(CN) — A Colorado man indicted by a grand jury on 23 counts including criminal extortion, conspiracy and retaliation against a judge was denied a bond reduction at his first court appearance in Gunnison County on Tuesday.
Bond for 44-year-old Brett Nelson, who filed dozens of lawsuits against judges, clerks and mediators, remains at $300,000 cash.
According to the indictment filed in April 2022, Nelson made threatening calls and harassed more than a dozen named victims including 7th Judicial District Judges Keri Yoder, Donald Jackson and Ashley Burgemeister as well as Alamosa County Judge Daniel Walzl.
“The statewide grand jury obtained evidence and the record supports that over the course of approximately two years, Nelson filed multiple fraudulent documents, including powers of attorneys and default judgments against a variety of individuals including public officials such as judges and prosecutors, as well as victims and law enforcement officers associated with criminal cases in which he was charged as a defendant,” the 31-page indictment reads.
According to a press release, several of the alleged victims were associated with Nelson’s criminal and domestic relations cases including the mother of his child.
Senior District Judge Kenneth Plotz, who has been named in at least nine of Nelson’s complaints, is presiding over the state’s case against him.
“I would ask the court to remember that we’re talking about public safety,” said Nelson’s defense attorney Stephanie Grismer of the Denver firm Archambault Grismer Wetli. Grismer argued Nelson posed no safety threat given his nonviolent criminal history and his consistent court appearances.
Grismer argued the only reason Nelson didn’t appear in court over the last 10 months was at the advice of his previous attorney.
Crystal Littrill, special attorney from the Colorado Attorney General’s Office, objected to bond adjustment, saying Nelson had been hiding for the last year.
“He’s a public safety risk, he has weapons and has threatened U.S. marshals,” Littrill argued.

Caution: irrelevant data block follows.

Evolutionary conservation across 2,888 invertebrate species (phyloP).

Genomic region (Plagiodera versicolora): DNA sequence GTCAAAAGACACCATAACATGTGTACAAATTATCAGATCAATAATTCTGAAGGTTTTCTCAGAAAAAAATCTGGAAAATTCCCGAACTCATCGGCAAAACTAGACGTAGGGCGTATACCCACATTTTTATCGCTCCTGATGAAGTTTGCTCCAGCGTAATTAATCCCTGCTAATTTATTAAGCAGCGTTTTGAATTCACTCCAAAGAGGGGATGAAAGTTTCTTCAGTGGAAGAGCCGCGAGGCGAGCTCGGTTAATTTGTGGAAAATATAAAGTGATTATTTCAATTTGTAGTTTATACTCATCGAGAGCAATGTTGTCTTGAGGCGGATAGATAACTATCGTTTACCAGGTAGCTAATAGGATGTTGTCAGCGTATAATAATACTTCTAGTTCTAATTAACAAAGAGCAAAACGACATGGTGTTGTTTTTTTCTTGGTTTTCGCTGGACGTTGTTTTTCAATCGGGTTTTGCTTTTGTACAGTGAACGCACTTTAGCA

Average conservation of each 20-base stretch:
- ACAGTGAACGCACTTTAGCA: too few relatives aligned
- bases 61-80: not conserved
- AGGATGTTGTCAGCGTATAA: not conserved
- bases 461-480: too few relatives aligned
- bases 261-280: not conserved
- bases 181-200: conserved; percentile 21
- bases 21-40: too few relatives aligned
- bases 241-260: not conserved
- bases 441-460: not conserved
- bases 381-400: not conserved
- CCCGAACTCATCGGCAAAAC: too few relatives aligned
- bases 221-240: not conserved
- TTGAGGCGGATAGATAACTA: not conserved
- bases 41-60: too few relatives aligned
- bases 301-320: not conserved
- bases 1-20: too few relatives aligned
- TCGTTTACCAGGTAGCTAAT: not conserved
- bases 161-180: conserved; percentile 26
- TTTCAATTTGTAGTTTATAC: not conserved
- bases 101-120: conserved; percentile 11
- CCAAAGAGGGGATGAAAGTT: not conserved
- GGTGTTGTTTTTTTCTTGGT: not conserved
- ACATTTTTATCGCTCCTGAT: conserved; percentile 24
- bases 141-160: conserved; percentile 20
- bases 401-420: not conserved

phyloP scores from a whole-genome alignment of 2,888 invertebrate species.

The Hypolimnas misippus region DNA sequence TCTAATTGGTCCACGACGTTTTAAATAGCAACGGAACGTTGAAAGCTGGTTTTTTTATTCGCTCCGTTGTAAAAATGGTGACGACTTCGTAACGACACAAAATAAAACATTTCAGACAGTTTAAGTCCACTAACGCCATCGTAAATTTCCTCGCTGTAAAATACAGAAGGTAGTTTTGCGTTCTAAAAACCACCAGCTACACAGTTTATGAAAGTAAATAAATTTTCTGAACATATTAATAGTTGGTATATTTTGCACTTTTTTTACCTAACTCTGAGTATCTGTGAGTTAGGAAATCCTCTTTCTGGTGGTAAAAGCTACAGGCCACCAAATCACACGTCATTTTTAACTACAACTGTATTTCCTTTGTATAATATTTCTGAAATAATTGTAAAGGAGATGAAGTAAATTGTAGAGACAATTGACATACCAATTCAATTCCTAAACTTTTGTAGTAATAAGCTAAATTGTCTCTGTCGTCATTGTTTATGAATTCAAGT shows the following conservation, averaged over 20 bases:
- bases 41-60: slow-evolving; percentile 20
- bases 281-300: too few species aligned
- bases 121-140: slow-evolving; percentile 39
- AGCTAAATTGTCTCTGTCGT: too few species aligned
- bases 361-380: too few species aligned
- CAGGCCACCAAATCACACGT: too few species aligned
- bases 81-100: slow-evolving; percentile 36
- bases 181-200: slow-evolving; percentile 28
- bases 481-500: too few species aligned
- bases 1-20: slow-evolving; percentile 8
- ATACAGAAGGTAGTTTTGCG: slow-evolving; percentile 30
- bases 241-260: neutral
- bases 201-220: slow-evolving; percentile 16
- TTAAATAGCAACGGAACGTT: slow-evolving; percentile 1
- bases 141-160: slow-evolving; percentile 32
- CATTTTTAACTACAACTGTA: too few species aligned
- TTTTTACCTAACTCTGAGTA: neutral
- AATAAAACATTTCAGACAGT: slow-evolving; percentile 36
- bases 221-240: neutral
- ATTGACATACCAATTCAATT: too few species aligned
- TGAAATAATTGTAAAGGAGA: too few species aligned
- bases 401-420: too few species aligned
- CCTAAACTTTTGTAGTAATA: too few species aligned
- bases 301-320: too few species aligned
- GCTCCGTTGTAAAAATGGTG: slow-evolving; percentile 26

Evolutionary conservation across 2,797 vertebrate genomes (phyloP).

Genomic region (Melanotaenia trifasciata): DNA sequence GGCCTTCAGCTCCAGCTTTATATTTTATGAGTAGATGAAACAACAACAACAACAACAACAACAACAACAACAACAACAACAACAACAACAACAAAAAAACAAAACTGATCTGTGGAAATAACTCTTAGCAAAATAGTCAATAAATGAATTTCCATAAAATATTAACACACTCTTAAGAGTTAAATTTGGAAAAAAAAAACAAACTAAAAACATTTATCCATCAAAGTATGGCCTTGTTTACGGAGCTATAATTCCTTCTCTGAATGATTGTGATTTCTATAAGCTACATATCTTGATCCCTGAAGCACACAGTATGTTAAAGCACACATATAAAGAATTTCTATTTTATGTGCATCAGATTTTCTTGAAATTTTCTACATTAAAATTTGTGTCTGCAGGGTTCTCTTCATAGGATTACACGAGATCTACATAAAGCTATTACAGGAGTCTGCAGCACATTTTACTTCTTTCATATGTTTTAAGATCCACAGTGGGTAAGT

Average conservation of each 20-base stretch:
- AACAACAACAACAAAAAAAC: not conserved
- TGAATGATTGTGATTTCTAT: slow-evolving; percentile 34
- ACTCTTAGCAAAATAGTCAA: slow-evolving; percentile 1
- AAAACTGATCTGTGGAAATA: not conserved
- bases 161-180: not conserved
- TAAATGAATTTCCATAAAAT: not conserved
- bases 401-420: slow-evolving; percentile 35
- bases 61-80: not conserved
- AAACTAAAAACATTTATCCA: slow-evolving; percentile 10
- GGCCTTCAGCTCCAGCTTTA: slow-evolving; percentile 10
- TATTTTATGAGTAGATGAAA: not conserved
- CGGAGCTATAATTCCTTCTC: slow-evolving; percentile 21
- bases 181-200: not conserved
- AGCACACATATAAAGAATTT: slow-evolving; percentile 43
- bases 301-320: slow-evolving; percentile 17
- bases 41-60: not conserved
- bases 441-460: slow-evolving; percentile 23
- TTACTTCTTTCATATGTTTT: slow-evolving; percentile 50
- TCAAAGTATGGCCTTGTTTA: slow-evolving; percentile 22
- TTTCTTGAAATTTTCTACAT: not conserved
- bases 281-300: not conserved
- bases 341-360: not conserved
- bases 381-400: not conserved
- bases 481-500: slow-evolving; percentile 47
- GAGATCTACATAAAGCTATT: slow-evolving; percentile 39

Nelson objected to Littrill’s characterization, countering that he had called the marshal in question to turn himself in.
Appearing from the Gunnison County Jail, Nelson wore a red jumpsuit and appeared to take diligent notes. Throughout the hearing, he claimed the court was denying him due process in his underlying arbitration claims.
“This case hinge-pins on the boldfaced lie that I did not go through arbitration when unequivocally I underwent arbitration,” Nelson told Judge Plotz, claiming Plotz had no authority to even preside over the case. Nelson told the judge the proceedings followed a “pretrial determination of guilt,” in a “kangaroo court.”
Plotz declined to lower Nelson’s bond and set arraignment for March 29.
“His comments speak for themselves,” Plotz said.
Nelson agreed to abide by Plotz’s restraining order prohibiting him from contacting any of the named victims or case witnesses. Determined to have the last word, however, Nelson said, “Mr. Plotz you terrify me, because you have absolutely no regard for my rights.”
Although his defense attorney declined to state whether Nelson is among Gunnison County's infamous sovereign citizens, he often signed his legal complaints on behalf of "the House of Nelson, sovereign of the court." His official seal resembles a pawprint with a mountain range carved along the bottom and rays of sunlight emanating from the top.
On its website, the FBI lists sovereign citizens as a domestic terrorist movement that causes “all kinds of problems — and crimes. For example, many sovereign citizens don’t pay their taxes. They hold illegal courts that issue warrants for judges and police officers. They clog up the court system with frivolous lawsuits and liens against public officials to harass them.”
The FBI labels such acts “paper terrorism.”
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